L.L. Murphrey Company (the “debtor”) filed a voluntary Chapter 11 petition on June 8, 2000.  In 2000, the debtor was in default to Wachovia Bank, N.A. (“Wachovia”) for approximately $12,800,000 secured by the debtor’s real property and personal property by appropriate loan documents (“PreBankruptcy Loan Documents”). 
In July 2001, the court confirmed a plan of reorganization, which restructured the debt  into two notes and provided that:



Posted 34 weeks 2 days ago


Sara L. Chenetz


John E. Lucian

Section 363 asset purchases offer opportunities—but you have to know what you're doing.
 

The economic downturn of recent years has provided opportunities for buyers to acquire operating assets at low prices, and those sales often occur through pending bankruptcy cases. This happens so frequently that Chapter 11 bankruptcy cases now typically involve the sale of all or significant parts of a business's operating assets.



Posted 1 year 22 weeks ago


Linor Shohet

An October 2011 decision from the United States District Court for the Northern District of New York highlights the importance of correctly taking all of the steps necessary to obtain a security interest in commercial tort claims under the U.C.C.
In Algonquin Power Income Fund v. Christine Falls of New York, Inc., 2011 WL 6178802 (N.D.N.Y. 2011), Trafalgar Power, Inc. and Christine Falls of New York, Inc. (collectively, “Trafalgar”) borrowed $22.5 million in secured financing from an insurance company to develop six power plants.  Approximately one year later, Trafalgar brought suit against the engineering firm that designed the power plants and one of its engineers for miscalculations that resulted in an estimate of energy production and thus income which far exceeded what the power plants were able to attain.  After the loan was restructured, Algonquin Power Income Fund and its affiliates (collectively, “Algonquin”) purchased two notes that secured the loan.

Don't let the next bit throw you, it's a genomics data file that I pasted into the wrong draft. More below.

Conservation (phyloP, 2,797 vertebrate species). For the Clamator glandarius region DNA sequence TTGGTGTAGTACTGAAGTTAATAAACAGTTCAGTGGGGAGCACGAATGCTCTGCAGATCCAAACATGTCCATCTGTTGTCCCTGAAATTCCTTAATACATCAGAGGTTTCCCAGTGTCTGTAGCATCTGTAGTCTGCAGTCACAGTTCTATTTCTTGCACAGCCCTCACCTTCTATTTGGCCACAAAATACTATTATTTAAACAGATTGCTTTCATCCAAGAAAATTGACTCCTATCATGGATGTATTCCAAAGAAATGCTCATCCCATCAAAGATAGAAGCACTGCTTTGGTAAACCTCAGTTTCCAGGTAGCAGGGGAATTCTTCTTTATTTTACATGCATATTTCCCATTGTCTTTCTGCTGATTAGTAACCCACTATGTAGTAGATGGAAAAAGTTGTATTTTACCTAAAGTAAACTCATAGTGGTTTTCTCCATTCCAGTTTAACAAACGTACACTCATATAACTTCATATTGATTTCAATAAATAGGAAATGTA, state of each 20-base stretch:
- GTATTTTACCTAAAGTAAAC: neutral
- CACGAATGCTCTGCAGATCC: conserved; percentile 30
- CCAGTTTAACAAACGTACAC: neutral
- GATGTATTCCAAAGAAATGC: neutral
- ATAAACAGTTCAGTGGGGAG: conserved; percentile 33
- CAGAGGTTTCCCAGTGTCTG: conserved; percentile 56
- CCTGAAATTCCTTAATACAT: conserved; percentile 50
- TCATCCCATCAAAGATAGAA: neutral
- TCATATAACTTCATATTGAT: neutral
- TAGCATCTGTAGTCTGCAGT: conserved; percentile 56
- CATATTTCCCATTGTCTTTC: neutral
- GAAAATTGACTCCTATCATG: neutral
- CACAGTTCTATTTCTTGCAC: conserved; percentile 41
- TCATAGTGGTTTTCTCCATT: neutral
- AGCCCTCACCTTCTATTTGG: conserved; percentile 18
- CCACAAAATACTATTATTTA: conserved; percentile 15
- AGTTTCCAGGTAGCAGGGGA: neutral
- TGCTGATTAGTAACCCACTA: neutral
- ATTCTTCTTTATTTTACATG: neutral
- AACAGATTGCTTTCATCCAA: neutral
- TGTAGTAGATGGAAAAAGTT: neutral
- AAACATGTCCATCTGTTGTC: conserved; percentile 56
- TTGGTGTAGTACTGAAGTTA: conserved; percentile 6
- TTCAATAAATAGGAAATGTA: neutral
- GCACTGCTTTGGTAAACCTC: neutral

Posted 2 years 6 weeks ago

Industrial Enterprises of America, Inc. v. Burtis (In re Pitt Penn Holding Co., Inc.), Case No. 09-11475 (BLS) (Jointly Administered), Adv. No. 11-51868 (BLS) (January 24, 2012) (J. Shannon) 

Victoria A.
Guilfoyle

In this decision, the U.S. Bankruptcy Court for the District of Delaware was faced with an issue of first impression in the 3rd Circuit: whether the two year look-back period set forth in § 548 of the Bankruptcy Code is subject to equitable tolling.  The court held that it was not.
Pitt Penn Holdings, Inc. and its affiliated debtors filed Ch. 11 petitions in the Bankruptcy Court for the District of Delaware on May 1, 2009 as a result of the massive securities fraud that was perpetuated by the Debtors’ CEO, John Mazutto.  The Debtors sought to recover millions of dollars of stock that Mazzuto improperly gave to friends, family and institutions, including his alma mater (Yale University) and former preparatory school (Tabor Academy).  Accordingly, the Debtors filed several adversary proceedings to recover, pursuant to § 548, allegedly fraudulent transfers. 



Posted 2 years 8 weeks ago


Harvey Forman
 


Mathew
Rotenberg


Scott Budzenski
 



Posted 2 years 10 weeks ago